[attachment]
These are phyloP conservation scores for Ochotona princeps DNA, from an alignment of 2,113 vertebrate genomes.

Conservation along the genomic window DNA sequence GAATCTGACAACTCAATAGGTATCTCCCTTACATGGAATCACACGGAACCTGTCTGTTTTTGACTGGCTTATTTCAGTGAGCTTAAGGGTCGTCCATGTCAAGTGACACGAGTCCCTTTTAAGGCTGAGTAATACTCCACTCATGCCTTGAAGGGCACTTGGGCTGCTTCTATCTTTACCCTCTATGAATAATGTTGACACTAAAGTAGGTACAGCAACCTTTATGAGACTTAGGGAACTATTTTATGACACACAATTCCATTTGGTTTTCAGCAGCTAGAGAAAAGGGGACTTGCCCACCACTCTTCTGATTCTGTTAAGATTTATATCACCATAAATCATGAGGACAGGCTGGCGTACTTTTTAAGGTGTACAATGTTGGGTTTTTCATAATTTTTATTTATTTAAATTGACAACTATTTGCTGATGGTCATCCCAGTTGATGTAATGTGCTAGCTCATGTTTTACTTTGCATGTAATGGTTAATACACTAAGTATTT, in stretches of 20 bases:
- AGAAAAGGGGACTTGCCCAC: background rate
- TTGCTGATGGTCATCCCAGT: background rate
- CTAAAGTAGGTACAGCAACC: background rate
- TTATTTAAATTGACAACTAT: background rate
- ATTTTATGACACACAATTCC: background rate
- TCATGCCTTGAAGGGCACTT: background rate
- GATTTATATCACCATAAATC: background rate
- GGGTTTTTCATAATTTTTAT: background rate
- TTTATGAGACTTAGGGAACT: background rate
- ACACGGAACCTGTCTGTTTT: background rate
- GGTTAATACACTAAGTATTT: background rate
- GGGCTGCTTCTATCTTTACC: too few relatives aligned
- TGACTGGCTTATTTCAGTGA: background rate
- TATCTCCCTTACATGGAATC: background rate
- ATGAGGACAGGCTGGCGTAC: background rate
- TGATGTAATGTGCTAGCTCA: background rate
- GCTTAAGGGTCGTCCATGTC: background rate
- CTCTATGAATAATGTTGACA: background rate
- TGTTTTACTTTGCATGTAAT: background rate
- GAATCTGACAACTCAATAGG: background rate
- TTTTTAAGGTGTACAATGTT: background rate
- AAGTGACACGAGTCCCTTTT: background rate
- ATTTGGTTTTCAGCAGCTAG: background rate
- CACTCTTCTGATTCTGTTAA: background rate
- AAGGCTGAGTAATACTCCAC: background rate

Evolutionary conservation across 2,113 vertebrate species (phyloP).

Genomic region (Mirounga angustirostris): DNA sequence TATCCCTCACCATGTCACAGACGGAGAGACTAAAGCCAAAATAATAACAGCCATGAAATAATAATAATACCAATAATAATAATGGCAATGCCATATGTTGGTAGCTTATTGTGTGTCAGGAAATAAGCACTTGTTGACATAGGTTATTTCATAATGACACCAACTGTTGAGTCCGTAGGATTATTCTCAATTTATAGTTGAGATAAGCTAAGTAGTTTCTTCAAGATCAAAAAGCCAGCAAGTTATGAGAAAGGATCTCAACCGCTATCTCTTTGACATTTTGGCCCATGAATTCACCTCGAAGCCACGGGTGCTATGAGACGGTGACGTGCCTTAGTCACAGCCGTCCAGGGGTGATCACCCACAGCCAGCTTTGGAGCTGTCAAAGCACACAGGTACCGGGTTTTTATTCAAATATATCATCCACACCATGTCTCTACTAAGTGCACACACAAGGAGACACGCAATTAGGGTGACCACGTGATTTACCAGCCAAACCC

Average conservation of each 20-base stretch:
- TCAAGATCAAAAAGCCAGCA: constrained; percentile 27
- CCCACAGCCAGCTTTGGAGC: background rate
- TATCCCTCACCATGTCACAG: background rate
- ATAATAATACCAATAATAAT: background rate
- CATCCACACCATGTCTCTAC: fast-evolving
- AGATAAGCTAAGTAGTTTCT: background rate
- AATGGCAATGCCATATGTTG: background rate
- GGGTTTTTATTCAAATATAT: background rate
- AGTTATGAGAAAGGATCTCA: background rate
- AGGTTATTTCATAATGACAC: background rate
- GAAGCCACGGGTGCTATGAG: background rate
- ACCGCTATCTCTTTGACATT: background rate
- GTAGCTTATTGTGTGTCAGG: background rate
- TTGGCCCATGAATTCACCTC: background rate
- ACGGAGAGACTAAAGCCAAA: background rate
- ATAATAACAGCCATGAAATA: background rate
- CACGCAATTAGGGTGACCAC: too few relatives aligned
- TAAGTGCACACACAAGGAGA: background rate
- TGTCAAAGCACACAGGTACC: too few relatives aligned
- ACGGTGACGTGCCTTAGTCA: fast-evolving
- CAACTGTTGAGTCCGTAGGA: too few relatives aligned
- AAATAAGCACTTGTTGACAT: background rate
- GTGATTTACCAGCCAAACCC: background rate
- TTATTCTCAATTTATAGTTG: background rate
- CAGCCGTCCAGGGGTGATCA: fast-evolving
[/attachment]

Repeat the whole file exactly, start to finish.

These are phyloP conservation scores for Ochotona princeps DNA, from an alignment of 2,113 vertebrate genomes.

Conservation along the genomic window DNA sequence GAATCTGACAACTCAATAGGTATCTCCCTTACATGGAATCACACGGAACCTGTCTGTTTTTGACTGGCTTATTTCAGTGAGCTTAAGGGTCGTCCATGTCAAGTGACACGAGTCCCTTTTAAGGCTGAGTAATACTCCACTCATGCCTTGAAGGGCACTTGGGCTGCTTCTATCTTTACCCTCTATGAATAATGTTGACACTAAAGTAGGTACAGCAACCTTTATGAGACTTAGGGAACTATTTTATGACACACAATTCCATTTGGTTTTCAGCAGCTAGAGAAAAGGGGACTTGCCCACCACTCTTCTGATTCTGTTAAGATTTATATCACCATAAATCATGAGGACAGGCTGGCGTACTTTTTAAGGTGTACAATGTTGGGTTTTTCATAATTTTTATTTATTTAAATTGACAACTATTTGCTGATGGTCATCCCAGTTGATGTAATGTGCTAGCTCATGTTTTACTTTGCATGTAATGGTTAATACACTAAGTATTT, in stretches of 20 bases:
- AGAAAAGGGGACTTGCCCAC: background rate
- TTGCTGATGGTCATCCCAGT: background rate
- CTAAAGTAGGTACAGCAACC: background rate
- TTATTTAAATTGACAACTAT: background rate
- ATTTTATGACACACAATTCC: background rate
- TCATGCCTTGAAGGGCACTT: background rate
- GATTTATATCACCATAAATC: background rate
- GGGTTTTTCATAATTTTTAT: background rate
- TTTATGAGACTTAGGGAACT: background rate
- ACACGGAACCTGTCTGTTTT: background rate
- GGTTAATACACTAAGTATTT: background rate
- GGGCTGCTTCTATCTTTACC: too few relatives aligned
- TGACTGGCTTATTTCAGTGA: background rate
- TATCTCCCTTACATGGAATC: background rate
- ATGAGGACAGGCTGGCGTAC: background rate
- TGATGTAATGTGCTAGCTCA: background rate
- GCTTAAGGGTCGTCCATGTC: background rate
- CTCTATGAATAATGTTGACA: background rate
- TGTTTTACTTTGCATGTAAT: background rate
- GAATCTGACAACTCAATAGG: background rate
- TTTTTAAGGTGTACAATGTT: background rate
- AAGTGACACGAGTCCCTTTT: background rate
- ATTTGGTTTTCAGCAGCTAG: background rate
- CACTCTTCTGATTCTGTTAA: background rate
- AAGGCTGAGTAATACTCCAC: background rate

Evolutionary conservation across 2,113 vertebrate species (phyloP).

Genomic region (Mirounga angustirostris): DNA sequence TATCCCTCACCATGTCACAGACGGAGAGACTAAAGCCAAAATAATAACAGCCATGAAATAATAATAATACCAATAATAATAATGGCAATGCCATATGTTGGTAGCTTATTGTGTGTCAGGAAATAAGCACTTGTTGACATAGGTTATTTCATAATGACACCAACTGTTGAGTCCGTAGGATTATTCTCAATTTATAGTTGAGATAAGCTAAGTAGTTTCTTCAAGATCAAAAAGCCAGCAAGTTATGAGAAAGGATCTCAACCGCTATCTCTTTGACATTTTGGCCCATGAATTCACCTCGAAGCCACGGGTGCTATGAGACGGTGACGTGCCTTAGTCACAGCCGTCCAGGGGTGATCACCCACAGCCAGCTTTGGAGCTGTCAAAGCACACAGGTACCGGGTTTTTATTCAAATATATCATCCACACCATGTCTCTACTAAGTGCACACACAAGGAGACACGCAATTAGGGTGACCACGTGATTTACCAGCCAAACCC

Average conservation of each 20-base stretch:
- TCAAGATCAAAAAGCCAGCA: constrained; percentile 27
- CCCACAGCCAGCTTTGGAGC: background rate
- TATCCCTCACCATGTCACAG: background rate
- ATAATAATACCAATAATAAT: background rate
- CATCCACACCATGTCTCTAC: fast-evolving
- AGATAAGCTAAGTAGTTTCT: background rate
- AATGGCAATGCCATATGTTG: background rate
- GGGTTTTTATTCAAATATAT: background rate
- AGTTATGAGAAAGGATCTCA: background rate
- AGGTTATTTCATAATGACAC: background rate
- GAAGCCACGGGTGCTATGAG: background rate
- ACCGCTATCTCTTTGACATT: background rate
- GTAGCTTATTGTGTGTCAGG: background rate
- TTGGCCCATGAATTCACCTC: background rate
- ACGGAGAGACTAAAGCCAAA: background rate
- ATAATAACAGCCATGAAATA: background rate
- CACGCAATTAGGGTGACCAC: too few relatives aligned
- TAAGTGCACACACAAGGAGA: background rate
- TGTCAAAGCACACAGGTACC: too few relatives aligned
- ACGGTGACGTGCCTTAGTCA: fast-evolving
- CAACTGTTGAGTCCGTAGGA: too few relatives aligned
- AAATAAGCACTTGTTGACAT: background rate
- GTGATTTACCAGCCAAACCC: background rate
- TTATTCTCAATTTATAGTTG: background rate
- CAGCCGTCCAGGGGTGATCA: fast-evolving